The history behind the pavilions

The Pavilion has been the focal point of the Eisteddfod Maes for over 150 years.

At the end of 2015 the Eisteddfod announced that a brand new pavilion would be on the Maes from 2016 onwards, taking the place of the iconic Pink Pavilion.  This attracted much coverage in the press and media, and is an opportunity for us to take a look at the history of the early pavilions.

By now, the Pavilion is an iconic symbol of the National Eisteddfod and is now seen as an integral part of the Maes and Welsh culture. In 1861, at the time of the first Eisteddfod in its current form, the Pavilion – or teyrnbabell as it was called during the period - suffered an unfortunate fate, as reported in the North Wales Chronicle, dated 24 August that year:

“ A spacious marquee with seats to contain 6000 people had been specially created for the occasion on Hirwaun Common, near the town, at an expense of several hundreds of pounds. But on Sunday last, during the prevalence of a strong westerly gale, the noble structure , with the proofing and supports, was completely destroyed, and the whole expensive decorations exposed to the merciless storm, which was at its height about one o’ clock the same day. The scene of the debris was most discouraging to those who had bestowed so much attention upon the building, and their hopes for a time entirely disappeared. However, the patriotic spirit of the promoters was not in the least daunted and theu at once employed a large force to convey the materials to the Market Hall, where it was decided the meeting should take place.”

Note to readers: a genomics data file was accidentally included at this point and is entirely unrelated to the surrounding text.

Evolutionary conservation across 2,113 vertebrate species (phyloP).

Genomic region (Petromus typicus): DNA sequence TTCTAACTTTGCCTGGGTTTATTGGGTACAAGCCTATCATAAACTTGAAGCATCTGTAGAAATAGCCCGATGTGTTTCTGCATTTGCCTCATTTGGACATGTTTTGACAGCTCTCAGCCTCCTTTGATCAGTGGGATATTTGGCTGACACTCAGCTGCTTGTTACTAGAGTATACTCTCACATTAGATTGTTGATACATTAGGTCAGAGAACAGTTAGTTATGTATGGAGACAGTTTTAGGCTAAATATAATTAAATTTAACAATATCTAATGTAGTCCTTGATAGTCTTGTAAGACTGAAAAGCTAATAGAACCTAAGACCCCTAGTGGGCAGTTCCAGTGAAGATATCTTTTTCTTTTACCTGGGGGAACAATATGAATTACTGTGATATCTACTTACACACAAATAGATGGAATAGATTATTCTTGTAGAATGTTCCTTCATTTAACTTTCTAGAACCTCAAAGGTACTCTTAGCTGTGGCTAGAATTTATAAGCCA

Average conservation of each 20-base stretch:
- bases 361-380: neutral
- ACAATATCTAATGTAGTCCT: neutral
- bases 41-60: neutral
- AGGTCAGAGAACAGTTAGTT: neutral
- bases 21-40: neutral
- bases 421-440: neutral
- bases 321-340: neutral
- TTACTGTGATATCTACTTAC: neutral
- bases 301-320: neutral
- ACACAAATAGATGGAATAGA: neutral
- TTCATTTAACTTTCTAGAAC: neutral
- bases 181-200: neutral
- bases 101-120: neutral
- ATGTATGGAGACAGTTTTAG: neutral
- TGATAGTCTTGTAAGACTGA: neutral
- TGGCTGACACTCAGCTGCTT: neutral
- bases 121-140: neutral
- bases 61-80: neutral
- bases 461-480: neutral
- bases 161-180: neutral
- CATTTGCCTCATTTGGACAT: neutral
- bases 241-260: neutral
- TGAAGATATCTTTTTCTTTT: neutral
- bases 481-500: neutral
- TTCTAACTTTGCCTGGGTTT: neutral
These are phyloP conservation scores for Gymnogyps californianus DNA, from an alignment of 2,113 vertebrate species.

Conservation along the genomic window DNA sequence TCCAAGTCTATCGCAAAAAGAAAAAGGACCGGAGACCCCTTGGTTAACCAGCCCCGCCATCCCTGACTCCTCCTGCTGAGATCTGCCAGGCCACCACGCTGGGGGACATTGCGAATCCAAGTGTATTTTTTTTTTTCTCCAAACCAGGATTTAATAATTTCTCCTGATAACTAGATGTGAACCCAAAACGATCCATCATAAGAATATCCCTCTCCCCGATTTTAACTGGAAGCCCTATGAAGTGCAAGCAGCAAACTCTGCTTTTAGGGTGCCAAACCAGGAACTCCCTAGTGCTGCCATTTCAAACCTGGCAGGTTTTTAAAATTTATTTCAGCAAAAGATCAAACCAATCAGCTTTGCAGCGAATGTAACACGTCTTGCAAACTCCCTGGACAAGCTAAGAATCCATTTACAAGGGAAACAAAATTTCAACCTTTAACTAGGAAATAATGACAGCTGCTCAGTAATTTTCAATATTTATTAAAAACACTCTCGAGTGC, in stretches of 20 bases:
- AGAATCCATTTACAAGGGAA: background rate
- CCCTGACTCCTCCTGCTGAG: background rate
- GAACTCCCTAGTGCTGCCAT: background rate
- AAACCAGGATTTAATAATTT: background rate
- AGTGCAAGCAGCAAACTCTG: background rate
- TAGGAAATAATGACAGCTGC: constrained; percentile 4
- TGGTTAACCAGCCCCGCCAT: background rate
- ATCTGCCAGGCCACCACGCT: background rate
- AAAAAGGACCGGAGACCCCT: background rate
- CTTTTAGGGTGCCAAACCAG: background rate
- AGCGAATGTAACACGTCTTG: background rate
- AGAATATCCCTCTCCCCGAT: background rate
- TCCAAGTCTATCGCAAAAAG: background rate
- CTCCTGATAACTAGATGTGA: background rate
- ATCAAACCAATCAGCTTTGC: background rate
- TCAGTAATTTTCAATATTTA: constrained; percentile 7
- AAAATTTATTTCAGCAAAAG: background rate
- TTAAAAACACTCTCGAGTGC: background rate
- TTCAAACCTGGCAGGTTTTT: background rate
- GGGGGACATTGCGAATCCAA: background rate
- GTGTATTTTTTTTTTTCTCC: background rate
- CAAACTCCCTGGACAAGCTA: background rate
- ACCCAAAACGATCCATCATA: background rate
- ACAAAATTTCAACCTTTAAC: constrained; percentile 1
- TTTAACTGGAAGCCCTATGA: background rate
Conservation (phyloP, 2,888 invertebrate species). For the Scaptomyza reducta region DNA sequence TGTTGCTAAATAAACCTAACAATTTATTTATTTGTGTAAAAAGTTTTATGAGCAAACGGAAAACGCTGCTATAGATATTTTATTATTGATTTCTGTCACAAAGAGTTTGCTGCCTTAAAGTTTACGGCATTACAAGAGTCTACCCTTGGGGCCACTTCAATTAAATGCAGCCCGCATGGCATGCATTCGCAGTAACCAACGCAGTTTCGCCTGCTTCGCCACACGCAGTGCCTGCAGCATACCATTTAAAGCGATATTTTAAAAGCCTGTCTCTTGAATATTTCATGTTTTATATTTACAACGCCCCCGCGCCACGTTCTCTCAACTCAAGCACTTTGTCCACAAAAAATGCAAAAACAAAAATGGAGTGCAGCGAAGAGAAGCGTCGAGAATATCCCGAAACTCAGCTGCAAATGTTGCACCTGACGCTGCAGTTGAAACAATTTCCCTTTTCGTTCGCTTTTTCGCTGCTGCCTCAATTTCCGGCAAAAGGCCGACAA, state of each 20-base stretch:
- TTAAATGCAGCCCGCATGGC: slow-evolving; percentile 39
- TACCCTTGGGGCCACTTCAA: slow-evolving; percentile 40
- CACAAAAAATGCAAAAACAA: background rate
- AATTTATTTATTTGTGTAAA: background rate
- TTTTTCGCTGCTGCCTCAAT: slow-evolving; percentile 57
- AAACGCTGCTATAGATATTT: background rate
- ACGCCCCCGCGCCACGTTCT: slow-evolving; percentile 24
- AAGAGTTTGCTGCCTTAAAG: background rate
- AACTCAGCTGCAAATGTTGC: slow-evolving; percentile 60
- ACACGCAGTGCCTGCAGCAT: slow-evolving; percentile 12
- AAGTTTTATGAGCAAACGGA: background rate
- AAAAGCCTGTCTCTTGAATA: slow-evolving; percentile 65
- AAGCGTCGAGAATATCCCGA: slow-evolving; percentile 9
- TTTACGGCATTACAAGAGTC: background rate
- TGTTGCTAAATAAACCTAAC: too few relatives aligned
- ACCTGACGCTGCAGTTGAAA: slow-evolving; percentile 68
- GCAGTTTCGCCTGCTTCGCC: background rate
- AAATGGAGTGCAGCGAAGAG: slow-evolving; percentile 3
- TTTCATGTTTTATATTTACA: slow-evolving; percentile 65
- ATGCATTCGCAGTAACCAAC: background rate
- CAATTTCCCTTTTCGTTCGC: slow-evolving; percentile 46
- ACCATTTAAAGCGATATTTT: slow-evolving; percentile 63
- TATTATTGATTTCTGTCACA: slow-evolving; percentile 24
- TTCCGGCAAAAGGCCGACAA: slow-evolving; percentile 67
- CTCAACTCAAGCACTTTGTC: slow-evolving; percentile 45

And Eisteddfod pavilions enjoyed considerable coverage over the following years, with detailed and interesting descriptions of these unusual buildings which would be different every year . Sometimes the Eisteddfod would be held in a tent-like building and then during other years it would be held in wooden structures of varying shapes and sizes. The design of the Pavilion was in the hands of the local committee who also organised the Eisteddfod itself.